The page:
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that many muslims find inflammatory general john pershing cracking down on unrest in the philippines a century ago, something that set off a firestorm when he first said it on the campaign trail. >> and he took the 50 terrorists, and he took 50 men and he dipped 50 bullets in pig's blood. you heard that, right? >> reporter: the islamic faith prohibits pork as the president's reference to that inflammatory story becomes part of his quick response to an attack overseas. here at home his response to the domestic attack in charlottesville is still generating fallout as the president now laments the removal of confederate monuments. quote, sad to see the history and culture of our great country being ripped apart, adding, you can't change history, but you can learn from it. robert e. lee, stonewall jackson, who is next, washington, jefferson? so foolish. >> i think there's blame on both sides. >> reporter: the country's only republican african-american senator interviewed by vice news about the president's performance this week. >> what we want to see from our president is clarity and moral authority and that moral authority is compromised when tuesday happens. >> reporter: and another republican senator, who
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campaigned for the president, now excoriating him. >> the president has not yet -- has not yet been able to demonstrate the stability nor some of the competence that he needs to demonstrate in order to be successful. and we need for him to be successful >> reporter: the commander in chief also countered by the leaders of five military branches, who sent a strong signal without mentioning the president by name by publicly condemning extremist elements. >> they were simply emphasizing on the battlefield we're one team and that's the way we stay >> reporter: but someone who does seem buoyed by this culture controversy, steve bannon, viewing it as a fight the president will win, as he told "the new york times. quote, the race identity politics of the left wants to say it's all racist. just give me more. tear down more statues say the revolution is coming i can't get enough of it there are concerns that gary
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cohn could be the next to leave the white house. he is seen as a moderate voice friendly to business interests and an advocate for tax reform reports th reports that cohn may leave weighed on stocks yesterday. let's take you back to the markets in europe. we are under pressure, as you would expect with the fallout from the terrorist attacks in spain. but also the continuing question marks over donald trump's economic reform agenda the xetra dax is down by 0.9%. the ftse 100 falling hard, off by 1%. this is after we saw threegains week when it comes to the sectors, no surprise that the travel and leisure sector is bearing the brunt of the losses given the latest terrorist attacks when it comes to the fx markets, this is the picture. the euro is climbing back some of yesterday's losses against the dollar 117.38 we are up by 0.1%.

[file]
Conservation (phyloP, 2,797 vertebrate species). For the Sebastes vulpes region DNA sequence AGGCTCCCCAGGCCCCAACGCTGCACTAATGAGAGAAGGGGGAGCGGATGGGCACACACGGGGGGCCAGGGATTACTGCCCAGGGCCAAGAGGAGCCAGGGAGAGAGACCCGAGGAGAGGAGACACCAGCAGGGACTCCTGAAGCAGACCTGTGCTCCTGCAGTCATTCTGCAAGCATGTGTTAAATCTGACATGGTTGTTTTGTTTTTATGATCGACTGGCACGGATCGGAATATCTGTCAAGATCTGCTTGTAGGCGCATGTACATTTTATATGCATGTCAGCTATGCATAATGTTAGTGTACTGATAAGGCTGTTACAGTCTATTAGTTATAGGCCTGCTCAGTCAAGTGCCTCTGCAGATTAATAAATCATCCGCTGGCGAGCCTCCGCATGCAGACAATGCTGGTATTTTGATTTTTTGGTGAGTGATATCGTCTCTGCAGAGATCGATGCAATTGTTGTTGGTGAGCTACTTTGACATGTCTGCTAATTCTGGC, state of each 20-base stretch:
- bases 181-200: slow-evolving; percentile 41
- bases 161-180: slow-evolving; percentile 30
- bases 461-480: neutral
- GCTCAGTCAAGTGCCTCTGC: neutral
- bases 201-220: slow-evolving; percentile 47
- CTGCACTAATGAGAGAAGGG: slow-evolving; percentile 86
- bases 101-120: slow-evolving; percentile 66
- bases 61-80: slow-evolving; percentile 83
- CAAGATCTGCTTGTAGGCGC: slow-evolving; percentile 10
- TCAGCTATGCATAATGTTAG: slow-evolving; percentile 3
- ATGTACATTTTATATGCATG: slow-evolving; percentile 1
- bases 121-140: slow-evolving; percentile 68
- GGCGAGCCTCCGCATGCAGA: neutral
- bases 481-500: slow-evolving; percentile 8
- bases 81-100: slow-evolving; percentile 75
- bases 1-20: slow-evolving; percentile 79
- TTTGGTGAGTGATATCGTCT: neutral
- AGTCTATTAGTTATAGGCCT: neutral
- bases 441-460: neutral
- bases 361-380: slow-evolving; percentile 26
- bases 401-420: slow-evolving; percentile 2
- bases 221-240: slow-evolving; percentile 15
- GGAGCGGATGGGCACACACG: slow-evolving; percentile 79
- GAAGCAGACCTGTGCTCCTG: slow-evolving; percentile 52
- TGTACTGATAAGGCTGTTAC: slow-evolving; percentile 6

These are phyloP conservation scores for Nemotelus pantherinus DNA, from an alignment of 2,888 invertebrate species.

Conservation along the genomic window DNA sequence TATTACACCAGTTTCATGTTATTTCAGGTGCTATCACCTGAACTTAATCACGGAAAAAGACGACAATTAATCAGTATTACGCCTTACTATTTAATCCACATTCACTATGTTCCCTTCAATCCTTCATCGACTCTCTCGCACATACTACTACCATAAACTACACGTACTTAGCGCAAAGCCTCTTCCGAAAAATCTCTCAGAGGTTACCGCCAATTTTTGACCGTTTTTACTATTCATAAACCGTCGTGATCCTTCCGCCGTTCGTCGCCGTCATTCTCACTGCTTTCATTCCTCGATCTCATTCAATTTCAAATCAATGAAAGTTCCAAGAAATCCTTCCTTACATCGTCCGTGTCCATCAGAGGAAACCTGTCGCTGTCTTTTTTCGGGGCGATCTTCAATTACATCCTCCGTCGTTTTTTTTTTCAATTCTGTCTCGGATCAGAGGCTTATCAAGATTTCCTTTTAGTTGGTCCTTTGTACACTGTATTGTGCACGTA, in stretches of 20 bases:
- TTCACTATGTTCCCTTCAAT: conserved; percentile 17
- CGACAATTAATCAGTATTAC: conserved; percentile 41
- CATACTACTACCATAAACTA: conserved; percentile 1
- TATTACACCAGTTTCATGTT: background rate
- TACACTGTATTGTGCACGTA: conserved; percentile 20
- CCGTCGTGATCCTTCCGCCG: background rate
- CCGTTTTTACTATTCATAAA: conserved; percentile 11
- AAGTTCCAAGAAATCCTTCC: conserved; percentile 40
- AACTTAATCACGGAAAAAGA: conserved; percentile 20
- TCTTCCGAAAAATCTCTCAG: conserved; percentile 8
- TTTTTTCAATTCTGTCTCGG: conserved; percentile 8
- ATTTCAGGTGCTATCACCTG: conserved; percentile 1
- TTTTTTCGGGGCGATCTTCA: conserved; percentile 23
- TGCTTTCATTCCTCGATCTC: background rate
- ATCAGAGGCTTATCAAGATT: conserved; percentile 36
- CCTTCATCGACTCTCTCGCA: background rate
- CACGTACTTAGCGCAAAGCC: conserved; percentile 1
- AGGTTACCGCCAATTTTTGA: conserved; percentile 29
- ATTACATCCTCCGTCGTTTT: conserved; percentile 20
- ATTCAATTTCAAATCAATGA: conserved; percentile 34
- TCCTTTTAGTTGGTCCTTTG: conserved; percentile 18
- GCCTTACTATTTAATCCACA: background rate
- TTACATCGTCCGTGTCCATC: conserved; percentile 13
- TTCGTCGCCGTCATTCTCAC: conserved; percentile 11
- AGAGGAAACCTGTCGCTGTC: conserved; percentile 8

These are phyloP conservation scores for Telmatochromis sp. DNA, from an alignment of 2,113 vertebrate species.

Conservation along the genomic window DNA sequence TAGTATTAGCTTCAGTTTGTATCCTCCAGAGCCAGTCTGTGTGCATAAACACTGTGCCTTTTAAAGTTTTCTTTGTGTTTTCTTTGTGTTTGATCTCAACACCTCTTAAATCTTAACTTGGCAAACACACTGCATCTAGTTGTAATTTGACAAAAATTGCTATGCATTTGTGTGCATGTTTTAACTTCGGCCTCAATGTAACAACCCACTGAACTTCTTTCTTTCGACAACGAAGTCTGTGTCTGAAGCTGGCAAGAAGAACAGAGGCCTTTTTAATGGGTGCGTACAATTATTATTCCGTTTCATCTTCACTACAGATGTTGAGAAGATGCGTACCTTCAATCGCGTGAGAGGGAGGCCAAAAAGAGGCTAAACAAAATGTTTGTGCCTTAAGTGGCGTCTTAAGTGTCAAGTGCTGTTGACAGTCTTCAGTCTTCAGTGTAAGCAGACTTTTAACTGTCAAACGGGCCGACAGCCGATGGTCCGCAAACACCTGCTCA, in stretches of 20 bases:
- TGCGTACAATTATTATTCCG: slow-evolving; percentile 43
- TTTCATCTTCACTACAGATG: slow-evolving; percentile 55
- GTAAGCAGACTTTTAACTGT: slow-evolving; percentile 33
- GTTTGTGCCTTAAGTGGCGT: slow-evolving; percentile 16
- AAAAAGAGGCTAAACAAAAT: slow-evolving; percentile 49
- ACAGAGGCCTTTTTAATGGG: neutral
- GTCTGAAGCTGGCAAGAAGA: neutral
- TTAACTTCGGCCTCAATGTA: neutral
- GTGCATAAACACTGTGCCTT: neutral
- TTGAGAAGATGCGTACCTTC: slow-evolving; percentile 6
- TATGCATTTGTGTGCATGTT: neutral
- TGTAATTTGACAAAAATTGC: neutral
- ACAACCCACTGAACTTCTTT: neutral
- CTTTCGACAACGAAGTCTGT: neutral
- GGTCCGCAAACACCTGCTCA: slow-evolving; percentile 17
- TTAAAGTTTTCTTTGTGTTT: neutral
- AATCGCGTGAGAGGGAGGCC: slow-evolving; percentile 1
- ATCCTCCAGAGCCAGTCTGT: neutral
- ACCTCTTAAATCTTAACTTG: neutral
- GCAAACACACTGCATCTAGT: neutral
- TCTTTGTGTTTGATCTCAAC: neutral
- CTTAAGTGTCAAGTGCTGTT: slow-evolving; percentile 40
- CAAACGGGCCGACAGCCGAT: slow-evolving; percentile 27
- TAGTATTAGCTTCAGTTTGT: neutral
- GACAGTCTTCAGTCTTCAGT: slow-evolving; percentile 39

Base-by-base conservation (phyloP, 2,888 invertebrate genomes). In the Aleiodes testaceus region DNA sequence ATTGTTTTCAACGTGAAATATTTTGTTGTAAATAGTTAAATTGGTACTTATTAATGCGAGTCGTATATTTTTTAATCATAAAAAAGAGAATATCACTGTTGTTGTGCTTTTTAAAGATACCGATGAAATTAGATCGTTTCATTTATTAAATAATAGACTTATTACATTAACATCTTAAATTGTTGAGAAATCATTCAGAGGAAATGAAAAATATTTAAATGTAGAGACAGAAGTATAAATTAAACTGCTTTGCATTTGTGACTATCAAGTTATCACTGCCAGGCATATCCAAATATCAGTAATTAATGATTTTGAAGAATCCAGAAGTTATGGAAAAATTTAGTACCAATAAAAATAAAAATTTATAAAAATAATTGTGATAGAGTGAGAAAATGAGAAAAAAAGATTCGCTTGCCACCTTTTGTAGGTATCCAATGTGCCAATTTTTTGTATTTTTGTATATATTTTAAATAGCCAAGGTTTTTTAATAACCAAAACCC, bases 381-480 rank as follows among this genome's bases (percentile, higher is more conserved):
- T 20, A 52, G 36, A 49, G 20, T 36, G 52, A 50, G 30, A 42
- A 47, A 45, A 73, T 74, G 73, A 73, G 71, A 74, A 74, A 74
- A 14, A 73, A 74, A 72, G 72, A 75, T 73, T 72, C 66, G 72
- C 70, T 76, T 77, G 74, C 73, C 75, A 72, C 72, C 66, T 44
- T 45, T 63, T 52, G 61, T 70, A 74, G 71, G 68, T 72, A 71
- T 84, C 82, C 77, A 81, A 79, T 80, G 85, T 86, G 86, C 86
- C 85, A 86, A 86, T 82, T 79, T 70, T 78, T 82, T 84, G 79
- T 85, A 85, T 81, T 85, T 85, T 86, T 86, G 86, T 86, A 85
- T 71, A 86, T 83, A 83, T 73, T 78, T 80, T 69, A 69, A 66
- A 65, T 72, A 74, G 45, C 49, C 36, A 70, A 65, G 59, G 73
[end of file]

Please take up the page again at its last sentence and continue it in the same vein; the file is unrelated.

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i should tell you we are poised for the first weekly draw for the euro since early july, we're on track for 0.7% drop maybe some profit takes after yesterday's ecb minutes where policy members seemed concerned about a potentialover sho overs the dollar risk aversion playing out with flows into the yen when it comes to u.s. futures, somewhat mixed. the s&p 500 seen off by less than 1 point the dow jones seen off by 5 points the nasdaq seen off by 2.5 points, this after the dow posted its biggest one-day fall yesterday. once again concerns about the trump agenda what also happened in yesterday's trading session was the fact that volatility jumped amid concerns of the president's agenda, the terror attacks in spain and worries about inflation, the vix spiked.
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let's talk more about volatility in these otherwise calm markets with melissa brown, director of applied research at axioma the volatility spike in yesterday's trading session, is that the volatility we want? we have been hearing from traders much of this year that we don't have enough volatility that keeps the markets going but it's not that kind of volatility we want >> i don't think the volatility we want is related to markets going down and going down a lot over a short period of time. that's not the volatility we want certainly it has been an extremely calm period of time. >> what do you think would kick start volatility once again? apart from the bad news coming out of north korea, questions about trump's agenda would it be tapering maybe would it be the continued tightening that will reestablish the sense of normality >> certainly tapering may be
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more agreement among central banks about what to do maybe something actually getting done in the u.s. or other economies. those kinds of things could bring volatility back in a better way than just a market falling apart. so far we have not seen that happening. >> why was market volatility so low in the first place is it something in the market structure we have to come to accept is it simply the fact that monetary policy was still, you know, essentially rising or lifting all boats? >> i think actually it's the result of the kind of anti-globalization that has been going on around the world. if you look at individual countries, they're moving much more based on their own economies and what's going on in their own political systems rather than as a fully global movement in markets. you see in the u.s. the impact